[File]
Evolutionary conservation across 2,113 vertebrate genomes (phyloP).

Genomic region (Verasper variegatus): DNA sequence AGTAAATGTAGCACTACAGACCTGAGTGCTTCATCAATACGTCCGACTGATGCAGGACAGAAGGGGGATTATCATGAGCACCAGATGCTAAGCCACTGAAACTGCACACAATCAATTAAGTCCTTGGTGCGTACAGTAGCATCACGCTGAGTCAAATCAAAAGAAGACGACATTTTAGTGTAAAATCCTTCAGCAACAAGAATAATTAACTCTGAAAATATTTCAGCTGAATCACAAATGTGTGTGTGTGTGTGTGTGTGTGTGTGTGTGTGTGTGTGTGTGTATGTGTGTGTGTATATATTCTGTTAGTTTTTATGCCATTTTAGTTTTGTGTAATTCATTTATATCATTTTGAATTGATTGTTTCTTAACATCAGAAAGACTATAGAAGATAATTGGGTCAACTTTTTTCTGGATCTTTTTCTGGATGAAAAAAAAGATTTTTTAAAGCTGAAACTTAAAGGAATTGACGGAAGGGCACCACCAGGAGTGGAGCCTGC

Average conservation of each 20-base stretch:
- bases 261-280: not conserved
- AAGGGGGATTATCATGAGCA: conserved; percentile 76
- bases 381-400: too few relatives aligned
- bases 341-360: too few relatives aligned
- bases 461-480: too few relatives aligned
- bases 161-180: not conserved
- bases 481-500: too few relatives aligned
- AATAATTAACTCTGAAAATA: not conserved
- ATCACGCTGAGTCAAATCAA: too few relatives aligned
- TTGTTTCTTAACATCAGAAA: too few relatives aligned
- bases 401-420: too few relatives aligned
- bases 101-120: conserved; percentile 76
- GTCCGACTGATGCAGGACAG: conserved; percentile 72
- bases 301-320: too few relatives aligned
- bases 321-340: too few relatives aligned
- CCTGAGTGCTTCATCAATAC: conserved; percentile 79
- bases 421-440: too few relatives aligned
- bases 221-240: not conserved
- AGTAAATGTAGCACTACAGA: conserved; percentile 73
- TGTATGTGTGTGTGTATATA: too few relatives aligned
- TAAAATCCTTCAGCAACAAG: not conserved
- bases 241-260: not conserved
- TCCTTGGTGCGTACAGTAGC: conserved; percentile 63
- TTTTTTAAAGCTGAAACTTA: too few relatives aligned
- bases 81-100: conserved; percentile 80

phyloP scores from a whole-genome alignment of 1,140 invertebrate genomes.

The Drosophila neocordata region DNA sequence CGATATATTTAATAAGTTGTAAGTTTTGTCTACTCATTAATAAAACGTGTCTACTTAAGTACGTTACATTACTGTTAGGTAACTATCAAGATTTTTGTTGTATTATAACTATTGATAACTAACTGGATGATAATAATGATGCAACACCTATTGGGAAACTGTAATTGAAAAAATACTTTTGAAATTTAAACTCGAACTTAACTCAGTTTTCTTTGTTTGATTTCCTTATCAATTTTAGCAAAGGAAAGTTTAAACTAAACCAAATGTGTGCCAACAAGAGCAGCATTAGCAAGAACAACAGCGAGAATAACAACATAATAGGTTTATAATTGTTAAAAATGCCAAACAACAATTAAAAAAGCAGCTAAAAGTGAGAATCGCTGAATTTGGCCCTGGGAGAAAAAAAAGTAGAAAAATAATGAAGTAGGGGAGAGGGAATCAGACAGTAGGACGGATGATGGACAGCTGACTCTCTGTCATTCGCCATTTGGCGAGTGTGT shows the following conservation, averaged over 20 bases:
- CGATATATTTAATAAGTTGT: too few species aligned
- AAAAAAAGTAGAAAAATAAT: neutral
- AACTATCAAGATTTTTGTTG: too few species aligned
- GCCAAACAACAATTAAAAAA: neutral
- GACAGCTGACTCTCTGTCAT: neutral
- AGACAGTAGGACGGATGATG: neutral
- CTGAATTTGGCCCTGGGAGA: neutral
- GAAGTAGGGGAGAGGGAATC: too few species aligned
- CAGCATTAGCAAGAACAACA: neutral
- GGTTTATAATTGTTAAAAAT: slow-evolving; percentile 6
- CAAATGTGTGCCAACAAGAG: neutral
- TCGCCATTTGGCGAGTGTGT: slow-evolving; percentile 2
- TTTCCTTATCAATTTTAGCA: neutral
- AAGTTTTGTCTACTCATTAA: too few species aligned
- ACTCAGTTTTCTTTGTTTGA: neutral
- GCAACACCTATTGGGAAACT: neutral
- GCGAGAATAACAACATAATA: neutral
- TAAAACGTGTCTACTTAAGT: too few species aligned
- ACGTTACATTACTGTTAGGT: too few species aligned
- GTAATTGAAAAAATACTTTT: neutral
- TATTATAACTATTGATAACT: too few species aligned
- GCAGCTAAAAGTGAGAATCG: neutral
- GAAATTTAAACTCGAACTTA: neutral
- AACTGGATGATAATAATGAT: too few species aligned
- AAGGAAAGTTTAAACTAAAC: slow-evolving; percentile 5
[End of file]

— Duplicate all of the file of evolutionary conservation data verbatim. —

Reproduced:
Evolutionary conservation across 2,113 vertebrate genomes (phyloP).

Genomic region (Verasper variegatus): DNA sequence AGTAAATGTAGCACTACAGACCTGAGTGCTTCATCAATACGTCCGACTGATGCAGGACAGAAGGGGGATTATCATGAGCACCAGATGCTAAGCCACTGAAACTGCACACAATCAATTAAGTCCTTGGTGCGTACAGTAGCATCACGCTGAGTCAAATCAAAAGAAGACGACATTTTAGTGTAAAATCCTTCAGCAACAAGAATAATTAACTCTGAAAATATTTCAGCTGAATCACAAATGTGTGTGTGTGTGTGTGTGTGTGTGTGTGTGTGTGTGTGTGTGTATGTGTGTGTGTATATATTCTGTTAGTTTTTATGCCATTTTAGTTTTGTGTAATTCATTTATATCATTTTGAATTGATTGTTTCTTAACATCAGAAAGACTATAGAAGATAATTGGGTCAACTTTTTTCTGGATCTTTTTCTGGATGAAAAAAAAGATTTTTTAAAGCTGAAACTTAAAGGAATTGACGGAAGGGCACCACCAGGAGTGGAGCCTGC

Average conservation of each 20-base stretch:
- bases 261-280: not conserved
- AAGGGGGATTATCATGAGCA: conserved; percentile 76
- bases 381-400: too few relatives aligned
- bases 341-360: too few relatives aligned
- bases 461-480: too few relatives aligned
- bases 161-180: not conserved
- bases 481-500: too few relatives aligned
- AATAATTAACTCTGAAAATA: not conserved
- ATCACGCTGAGTCAAATCAA: too few relatives aligned
- TTGTTTCTTAACATCAGAAA: too few relatives aligned
- bases 401-420: too few relatives aligned
- bases 101-120: conserved; percentile 76
- GTCCGACTGATGCAGGACAG: conserved; percentile 72
- bases 301-320: too few relatives aligned
- bases 321-340: too few relatives aligned
- CCTGAGTGCTTCATCAATAC: conserved; percentile 79
- bases 421-440: too few relatives aligned
- bases 221-240: not conserved
- AGTAAATGTAGCACTACAGA: conserved; percentile 73
- TGTATGTGTGTGTGTATATA: too few relatives aligned
- TAAAATCCTTCAGCAACAAG: not conserved
- bases 241-260: not conserved
- TCCTTGGTGCGTACAGTAGC: conserved; percentile 63
- TTTTTTAAAGCTGAAACTTA: too few relatives aligned
- bases 81-100: conserved; percentile 80

phyloP scores from a whole-genome alignment of 1,140 invertebrate genomes.

The Drosophila neocordata region DNA sequence CGATATATTTAATAAGTTGTAAGTTTTGTCTACTCATTAATAAAACGTGTCTACTTAAGTACGTTACATTACTGTTAGGTAACTATCAAGATTTTTGTTGTATTATAACTATTGATAACTAACTGGATGATAATAATGATGCAACACCTATTGGGAAACTGTAATTGAAAAAATACTTTTGAAATTTAAACTCGAACTTAACTCAGTTTTCTTTGTTTGATTTCCTTATCAATTTTAGCAAAGGAAAGTTTAAACTAAACCAAATGTGTGCCAACAAGAGCAGCATTAGCAAGAACAACAGCGAGAATAACAACATAATAGGTTTATAATTGTTAAAAATGCCAAACAACAATTAAAAAAGCAGCTAAAAGTGAGAATCGCTGAATTTGGCCCTGGGAGAAAAAAAAGTAGAAAAATAATGAAGTAGGGGAGAGGGAATCAGACAGTAGGACGGATGATGGACAGCTGACTCTCTGTCATTCGCCATTTGGCGAGTGTGT shows the following conservation, averaged over 20 bases:
- CGATATATTTAATAAGTTGT: too few species aligned
- AAAAAAAGTAGAAAAATAAT: neutral
- AACTATCAAGATTTTTGTTG: too few species aligned
- GCCAAACAACAATTAAAAAA: neutral
- GACAGCTGACTCTCTGTCAT: neutral
- AGACAGTAGGACGGATGATG: neutral
- CTGAATTTGGCCCTGGGAGA: neutral
- GAAGTAGGGGAGAGGGAATC: too few species aligned
- CAGCATTAGCAAGAACAACA: neutral
- GGTTTATAATTGTTAAAAAT: slow-evolving; percentile 6
- CAAATGTGTGCCAACAAGAG: neutral
- TCGCCATTTGGCGAGTGTGT: slow-evolving; percentile 2
- TTTCCTTATCAATTTTAGCA: neutral
- AAGTTTTGTCTACTCATTAA: too few species aligned
- ACTCAGTTTTCTTTGTTTGA: neutral
- GCAACACCTATTGGGAAACT: neutral
- GCGAGAATAACAACATAATA: neutral
- TAAAACGTGTCTACTTAAGT: too few species aligned
- ACGTTACATTACTGTTAGGT: too few species aligned
- GTAATTGAAAAAATACTTTT: neutral
- TATTATAACTATTGATAACT: too few species aligned
- GCAGCTAAAAGTGAGAATCG: neutral
- GAAATTTAAACTCGAACTTA: neutral
- AACTGGATGATAATAATGAT: too few species aligned
- AAGGAAAGTTTAAACTAAAC: slow-evolving; percentile 5